Report: Police were called to "domestic dispute" at Tyreek Hill's house in January

A new article that focuses on claims by Dolphins receiver Tyreek Hill that he's turning his life around includes details regarding a recent visit by police to his home, due to a "domestic dispute."

The item in the Miami Herald initially showcases Hill's vow to "clean up" his life.

“I lost my true self from what my grandparents raised me to be when I entered the league,” Hill said on The Pivot podcast, in an episode that debuted on March 6. “I completely forgot my relationship with God. And it really showed.”

Later, the Herald article contains details about a January 30 incident between Hill and his wife, Keeta Vaccaro. Per the police report, she was on the phone with her cousin. Her cousin called 911 after hearing Hill screaming at Vaccaro.

When police arrived, Vaccaro said they had been arguing over a post-nuptial agreement and Hill's divorce filing from earlier in the month, which had been dismissed that same day. Vaccaro said she refused to sign the post-nuptial agreement, explaining to police that she felt "bullied, threatened and verbally abused.”

Vaccaro also said Hill had "smashed" an unlit cigar in her face. Hill said he simply "flicked" the cigar; he denied that it actually struck her.

Hill also admitted that the couple had been arguing because his representatives had told him to get her to sign a post-nuptial agreement.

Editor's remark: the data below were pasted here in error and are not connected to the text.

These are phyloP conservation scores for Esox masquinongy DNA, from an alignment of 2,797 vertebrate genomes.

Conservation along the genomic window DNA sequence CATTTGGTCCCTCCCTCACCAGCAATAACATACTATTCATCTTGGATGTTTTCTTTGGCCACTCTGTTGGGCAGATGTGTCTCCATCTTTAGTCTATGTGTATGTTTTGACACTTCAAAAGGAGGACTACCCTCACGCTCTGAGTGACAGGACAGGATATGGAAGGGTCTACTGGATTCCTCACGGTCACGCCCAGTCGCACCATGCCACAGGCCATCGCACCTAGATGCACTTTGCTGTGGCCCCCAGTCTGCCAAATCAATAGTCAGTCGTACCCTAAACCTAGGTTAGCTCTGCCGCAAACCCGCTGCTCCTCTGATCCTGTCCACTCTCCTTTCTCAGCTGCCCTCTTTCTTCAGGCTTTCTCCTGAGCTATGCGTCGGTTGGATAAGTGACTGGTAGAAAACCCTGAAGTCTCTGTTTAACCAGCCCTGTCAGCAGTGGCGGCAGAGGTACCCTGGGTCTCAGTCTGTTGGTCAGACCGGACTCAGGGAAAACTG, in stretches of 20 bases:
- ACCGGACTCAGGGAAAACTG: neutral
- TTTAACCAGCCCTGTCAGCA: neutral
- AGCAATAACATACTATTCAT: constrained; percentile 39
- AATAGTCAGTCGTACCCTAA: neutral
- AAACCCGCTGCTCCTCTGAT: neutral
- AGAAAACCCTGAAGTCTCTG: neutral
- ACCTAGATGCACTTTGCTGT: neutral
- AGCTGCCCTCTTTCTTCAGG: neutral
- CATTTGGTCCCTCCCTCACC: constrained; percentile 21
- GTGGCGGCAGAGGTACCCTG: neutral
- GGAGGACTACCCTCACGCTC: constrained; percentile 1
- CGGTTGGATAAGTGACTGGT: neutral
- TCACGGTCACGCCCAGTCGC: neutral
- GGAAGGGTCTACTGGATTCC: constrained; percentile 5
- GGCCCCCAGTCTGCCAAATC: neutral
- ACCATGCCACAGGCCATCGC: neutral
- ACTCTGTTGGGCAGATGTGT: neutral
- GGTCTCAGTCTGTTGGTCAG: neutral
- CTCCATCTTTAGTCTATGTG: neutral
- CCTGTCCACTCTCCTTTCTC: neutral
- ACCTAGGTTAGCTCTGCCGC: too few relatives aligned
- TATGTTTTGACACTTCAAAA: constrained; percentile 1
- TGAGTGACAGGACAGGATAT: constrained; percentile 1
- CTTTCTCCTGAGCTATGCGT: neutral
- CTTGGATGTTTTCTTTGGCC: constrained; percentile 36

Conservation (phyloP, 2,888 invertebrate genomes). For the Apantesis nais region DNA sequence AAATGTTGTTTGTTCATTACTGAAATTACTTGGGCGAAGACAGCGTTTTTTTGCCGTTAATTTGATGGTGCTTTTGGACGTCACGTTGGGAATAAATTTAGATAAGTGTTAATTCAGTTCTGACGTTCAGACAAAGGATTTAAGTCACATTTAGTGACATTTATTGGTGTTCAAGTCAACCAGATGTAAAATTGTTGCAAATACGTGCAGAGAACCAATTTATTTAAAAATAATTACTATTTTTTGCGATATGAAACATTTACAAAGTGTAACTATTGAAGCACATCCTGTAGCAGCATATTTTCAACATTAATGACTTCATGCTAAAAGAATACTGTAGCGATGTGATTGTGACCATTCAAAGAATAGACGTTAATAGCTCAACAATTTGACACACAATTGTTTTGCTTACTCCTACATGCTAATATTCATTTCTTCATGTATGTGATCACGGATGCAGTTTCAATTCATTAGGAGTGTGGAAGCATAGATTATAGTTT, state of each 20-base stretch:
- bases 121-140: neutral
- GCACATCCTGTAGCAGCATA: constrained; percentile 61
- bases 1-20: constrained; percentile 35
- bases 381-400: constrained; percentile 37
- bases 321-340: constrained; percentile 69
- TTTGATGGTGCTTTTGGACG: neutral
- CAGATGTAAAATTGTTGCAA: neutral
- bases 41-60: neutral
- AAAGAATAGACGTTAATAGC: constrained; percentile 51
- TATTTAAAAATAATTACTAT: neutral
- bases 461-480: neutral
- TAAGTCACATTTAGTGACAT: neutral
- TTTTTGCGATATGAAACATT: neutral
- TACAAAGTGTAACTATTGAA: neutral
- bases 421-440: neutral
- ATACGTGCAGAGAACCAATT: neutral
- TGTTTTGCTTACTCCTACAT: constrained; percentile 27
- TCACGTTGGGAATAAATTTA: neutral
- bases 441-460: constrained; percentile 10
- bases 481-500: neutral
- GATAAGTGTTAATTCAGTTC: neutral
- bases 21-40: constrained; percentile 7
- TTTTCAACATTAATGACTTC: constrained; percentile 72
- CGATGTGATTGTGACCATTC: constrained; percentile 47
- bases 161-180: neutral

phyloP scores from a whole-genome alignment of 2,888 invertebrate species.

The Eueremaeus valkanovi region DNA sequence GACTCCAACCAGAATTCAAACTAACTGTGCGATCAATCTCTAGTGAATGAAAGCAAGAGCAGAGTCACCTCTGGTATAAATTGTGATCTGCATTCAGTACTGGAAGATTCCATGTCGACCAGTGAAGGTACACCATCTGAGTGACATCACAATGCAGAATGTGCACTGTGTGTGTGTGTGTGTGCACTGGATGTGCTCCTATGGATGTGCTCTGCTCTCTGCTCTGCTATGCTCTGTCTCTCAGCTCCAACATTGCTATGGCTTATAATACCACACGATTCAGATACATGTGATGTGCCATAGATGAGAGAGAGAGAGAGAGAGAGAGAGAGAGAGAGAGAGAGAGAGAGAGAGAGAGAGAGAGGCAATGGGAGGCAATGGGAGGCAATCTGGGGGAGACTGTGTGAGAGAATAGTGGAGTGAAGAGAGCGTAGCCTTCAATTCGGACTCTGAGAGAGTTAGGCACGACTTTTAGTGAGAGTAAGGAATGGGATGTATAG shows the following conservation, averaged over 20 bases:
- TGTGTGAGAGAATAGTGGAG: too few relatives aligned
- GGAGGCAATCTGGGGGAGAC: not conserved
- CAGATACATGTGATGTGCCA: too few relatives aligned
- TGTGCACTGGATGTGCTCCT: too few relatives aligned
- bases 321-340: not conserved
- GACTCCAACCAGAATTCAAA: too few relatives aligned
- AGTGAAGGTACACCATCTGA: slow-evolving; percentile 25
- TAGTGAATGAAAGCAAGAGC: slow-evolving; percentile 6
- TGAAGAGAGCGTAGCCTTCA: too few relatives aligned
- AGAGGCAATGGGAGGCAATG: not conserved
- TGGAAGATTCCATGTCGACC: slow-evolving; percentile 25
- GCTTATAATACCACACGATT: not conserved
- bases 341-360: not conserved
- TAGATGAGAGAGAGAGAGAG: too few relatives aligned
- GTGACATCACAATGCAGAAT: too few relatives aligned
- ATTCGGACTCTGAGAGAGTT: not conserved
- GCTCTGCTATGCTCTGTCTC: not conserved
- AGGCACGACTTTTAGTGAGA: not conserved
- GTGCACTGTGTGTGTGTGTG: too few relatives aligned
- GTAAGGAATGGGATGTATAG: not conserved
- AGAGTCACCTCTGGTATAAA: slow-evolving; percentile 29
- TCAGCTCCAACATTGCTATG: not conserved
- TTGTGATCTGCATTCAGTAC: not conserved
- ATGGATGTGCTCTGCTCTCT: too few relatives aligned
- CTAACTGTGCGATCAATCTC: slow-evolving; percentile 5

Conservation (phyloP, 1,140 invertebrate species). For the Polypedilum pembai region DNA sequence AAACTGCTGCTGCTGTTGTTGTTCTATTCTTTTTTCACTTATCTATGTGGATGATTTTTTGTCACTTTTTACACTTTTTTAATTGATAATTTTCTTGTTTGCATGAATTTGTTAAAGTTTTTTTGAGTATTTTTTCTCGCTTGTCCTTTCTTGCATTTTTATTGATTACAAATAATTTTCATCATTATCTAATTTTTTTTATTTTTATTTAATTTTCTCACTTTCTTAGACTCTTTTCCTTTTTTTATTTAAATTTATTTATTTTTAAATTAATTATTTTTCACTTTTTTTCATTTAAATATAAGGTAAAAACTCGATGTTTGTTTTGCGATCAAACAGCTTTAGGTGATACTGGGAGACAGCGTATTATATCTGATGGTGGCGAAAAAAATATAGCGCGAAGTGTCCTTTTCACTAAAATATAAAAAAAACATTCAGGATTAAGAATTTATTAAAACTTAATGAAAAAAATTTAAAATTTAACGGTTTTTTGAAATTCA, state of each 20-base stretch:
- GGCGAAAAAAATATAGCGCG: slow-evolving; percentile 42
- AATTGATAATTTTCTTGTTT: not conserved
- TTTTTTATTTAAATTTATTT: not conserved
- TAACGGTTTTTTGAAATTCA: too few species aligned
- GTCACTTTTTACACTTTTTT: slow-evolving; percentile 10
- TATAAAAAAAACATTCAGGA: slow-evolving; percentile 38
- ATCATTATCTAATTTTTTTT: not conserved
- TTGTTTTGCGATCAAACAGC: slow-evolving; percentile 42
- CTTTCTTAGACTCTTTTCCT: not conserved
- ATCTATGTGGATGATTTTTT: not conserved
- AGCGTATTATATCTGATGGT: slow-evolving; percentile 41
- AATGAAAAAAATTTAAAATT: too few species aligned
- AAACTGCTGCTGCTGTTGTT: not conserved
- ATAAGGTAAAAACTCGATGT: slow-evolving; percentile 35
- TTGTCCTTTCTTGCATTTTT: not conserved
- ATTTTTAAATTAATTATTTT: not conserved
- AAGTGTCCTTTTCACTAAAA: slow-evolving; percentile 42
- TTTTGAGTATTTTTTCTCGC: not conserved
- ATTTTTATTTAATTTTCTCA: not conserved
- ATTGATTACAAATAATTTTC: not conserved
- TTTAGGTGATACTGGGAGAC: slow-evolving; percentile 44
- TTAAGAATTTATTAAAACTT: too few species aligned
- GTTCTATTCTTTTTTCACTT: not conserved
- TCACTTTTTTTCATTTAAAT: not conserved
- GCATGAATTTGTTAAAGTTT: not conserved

“Due to conflicting stories and no evidence that a crime had occurred, no arrest was made,” the incident report concludes, per the Herald.

If Hill has had some sort of epiphany, it apparently happened after January 30. And the incident adds more context to the bizarre developments from days earlier, when he filed for divorce from his wife and then loudly denied it on social media.

The news of the January 30 incident is just the latest off-field entanglement for a guy who has had more than a few of them. Most recently, he was sued for breaking the leg of a social-media influencer after Hill allegedly "charged into her violently and with great force" while doing football drills at his home.

Hill entered the league as a late-round pick, after pleading guilty to assaulting his then-pregnant girlfriend while at Oklahoma State. Five years ago, he was investigated after his son's arm was broken. Authorities concluded that a crime had been committed, but that it couldn't be proven beyond a reasonable doubt.

“We are deeply troubled by this situation and are concerned about the health and welfare of the child in question,” Kansas prosecutor Steve Howe said at the time. “A child has been hurt. So, yes, as a prosecutor, as a father of four kids, yes, it frustrates me when someone hurts a child that you can’t do anything about it."

The league hasn't been doing anything about the recent incidents involving Hill. If they keep piling up, the league surely will.